To save energy I want to disable the stepper after the movement. But I also want to keep the position. Is there a way to detect, if somebody tries to move it? If yes, I could reenable the motor and block it.
Fundamentally only closed loop motors (that integrate sensors that tell their position) will be reliable this way.
With trinamic drivers, you can set a reduced holding current though, which does save energy. Depends on the machine, but .1A is common. It doesn’t notice being moved and move back though; that’s where closed loop is necessary. But it can at least hold position without full current.
These days, closed-loop servos have come way down in price, and they do exactly what you want, well.
Thank you for your reply
Since the steppers can also act as a power generator, I was curious if we could measure the output of the stepper and use this as a trigger. But I would have to limit the peak otherwise l’m going to fry the Wemos.
This is essentially how switchless homing works; the trinamic drivers can measure back-EMF when you hit a hard stop. But this requires a hard stop; you are exceeding a threshold for a simple measurement.
You could in theory treat a stepper as a quadrature encoder and thus know both direction and distance of a move, but the generated voltage is proportional to speed, and so the slower the stepper moves, the smaller the signal. Switchless moving is moving the motor at a known speed and knows what back-EMF voltage will be generated by a hard stop and can reasonably have a single trigger threshold. But a human moving something you won’t be able to tell reliably what the change in position is by just measuring voltage on those wires; initial velocity will at least often be slow enough that the resulting voltage will be small. I would expect noise to overwhelm the signal.
I’m not an EE and there are some on this forum, so if they say that I’m wrong, listen to them. But I think that if this were cheap and easy we’d probably all be doing it rather than putting encoders on motors.
Here’s a closed-loop stepper motor — that is, an absolute encoder that attaches to a stepper motor and corrects for position — that’s not super expensive:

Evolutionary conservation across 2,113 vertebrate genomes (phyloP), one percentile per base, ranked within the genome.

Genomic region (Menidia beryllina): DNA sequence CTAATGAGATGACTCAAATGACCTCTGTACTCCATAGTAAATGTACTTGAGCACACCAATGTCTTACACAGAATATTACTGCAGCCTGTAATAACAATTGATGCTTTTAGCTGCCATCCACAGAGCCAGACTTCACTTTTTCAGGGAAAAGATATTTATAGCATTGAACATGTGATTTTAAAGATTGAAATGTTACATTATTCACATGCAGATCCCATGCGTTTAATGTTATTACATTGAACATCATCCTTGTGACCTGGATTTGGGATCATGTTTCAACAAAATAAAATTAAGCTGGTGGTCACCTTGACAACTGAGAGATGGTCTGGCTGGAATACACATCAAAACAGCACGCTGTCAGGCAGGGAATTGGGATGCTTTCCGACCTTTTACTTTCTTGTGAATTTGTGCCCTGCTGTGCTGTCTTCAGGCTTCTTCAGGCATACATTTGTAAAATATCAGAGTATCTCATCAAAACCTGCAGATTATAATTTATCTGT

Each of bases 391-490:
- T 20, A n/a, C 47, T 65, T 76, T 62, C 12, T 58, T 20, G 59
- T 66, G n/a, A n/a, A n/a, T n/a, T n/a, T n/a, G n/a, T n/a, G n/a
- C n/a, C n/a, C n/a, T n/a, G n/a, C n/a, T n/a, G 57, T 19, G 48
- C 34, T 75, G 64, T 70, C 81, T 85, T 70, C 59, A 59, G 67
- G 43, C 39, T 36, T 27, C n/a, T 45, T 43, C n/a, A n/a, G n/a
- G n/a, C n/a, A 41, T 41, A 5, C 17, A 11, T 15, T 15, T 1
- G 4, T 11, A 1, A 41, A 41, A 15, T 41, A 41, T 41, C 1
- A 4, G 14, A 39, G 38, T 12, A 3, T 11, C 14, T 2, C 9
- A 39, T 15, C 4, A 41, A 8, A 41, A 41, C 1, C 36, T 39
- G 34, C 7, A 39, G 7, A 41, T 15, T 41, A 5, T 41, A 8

You can also buy just the board and all other components to add to an existing stepper motor:
If you use servos, you want a Return Energy Dump. The back-EMF from a servo hitting a hard stop can actually fry connected electronics.
Great explanation from a non-EE!
Thank you for your detailed reply. OK, I got it. I’ll go for a closed loop motor.
Gotta ask why do you want to do this
I’m building a catfeeder - dont ask why - and I dont want to let the cat move the lid.
Well I could also add a PIR sensor or use a geared stepper. But at the moment I’m looking for another solution.
Classic answer here would, I think, be a servo, of the kind used in RC, where it uses only as much current as needed to drive to a setpoint. Move it by changing the setpoint.
Here’s a random page I found with some discussion of “RC servos” — there’s no particular reason that they actually have to be radio-controlled, but it’s a common hobbyist application.
Moving upper lid of a round unit:
I would make a two-piece lid that rides in a set of grooves cut around the perimeter, one on top of the other. The upper 1/2 is stationary and overlaps the lower. The upper overlaps the lower when the unit is closed.
To open: rotate 1/2 the lid (the lower) until it hits a switch sitting at 1/2 the circumference.
To close: rotate in the same direction until it again covers the hole and releases the switch(s).
DC Gear motor, Arduino, 1-2 switch(s), and Mosfet driver.
1/2 shape like above:
Set of lids configured in 1/2 a circle.
Do the same as above but to close reverse the lower section. May need a second switch.
- DC Gear motor, Arduino, 2 switches, and HSwitch driver.
Make the top stationery with the feeding area cut away.
Rotate an internal bowl until it lines up with the feeding opening.
In this approach, you could make the bowl multi-segmented and feed for a week by moving the bowl each day to a new segment.
You could drive the bowl from the edge which has a gear rack. The position could be detected by microswitches that detect detents in the bowl’s bottom or edges surface.
Note: If the lid(s) ride in groves in the top I doubt the cat could get enough leverage to slide the lid circumferentially and open to the feeding area irrespective of the type of motor used. If you use a DC gear motor the friction in the gear stack would prevent moving it when no power is applied.
BTW the servos that @mcdanlj recommended are also a good choice for motion control.
I have used them many times for positioning and they are easy to implement as there are many Arduino libraries and RC servo driving boards.
They are generally inexpensive at lower torques and get more expensive at the higher end.
The torque requirements will probably be the limiting factor using these.
Looks like they are currently having some teething issues with this board.
They haven’t open-sourced the firmware, but if they did it would probably be possible to use this board as a servo controller with alternative firmware.
@Jon_Charnas did some digging and it looks like MKS used some GPL firmware without releasing source. sigh
The https://misfittech.net site links to the source which has a note about this:
MKS has taken this firmware but has not provided source back and hardware designs back to the community.
Having been an RC pilot over a decade, no. The torque won’t be. The budget to achieve desired torque will. You can get very beefy servos. But they get pricey real fast, and need a whole lot of power (i.e. 2-cell lipo voltage, if not higher).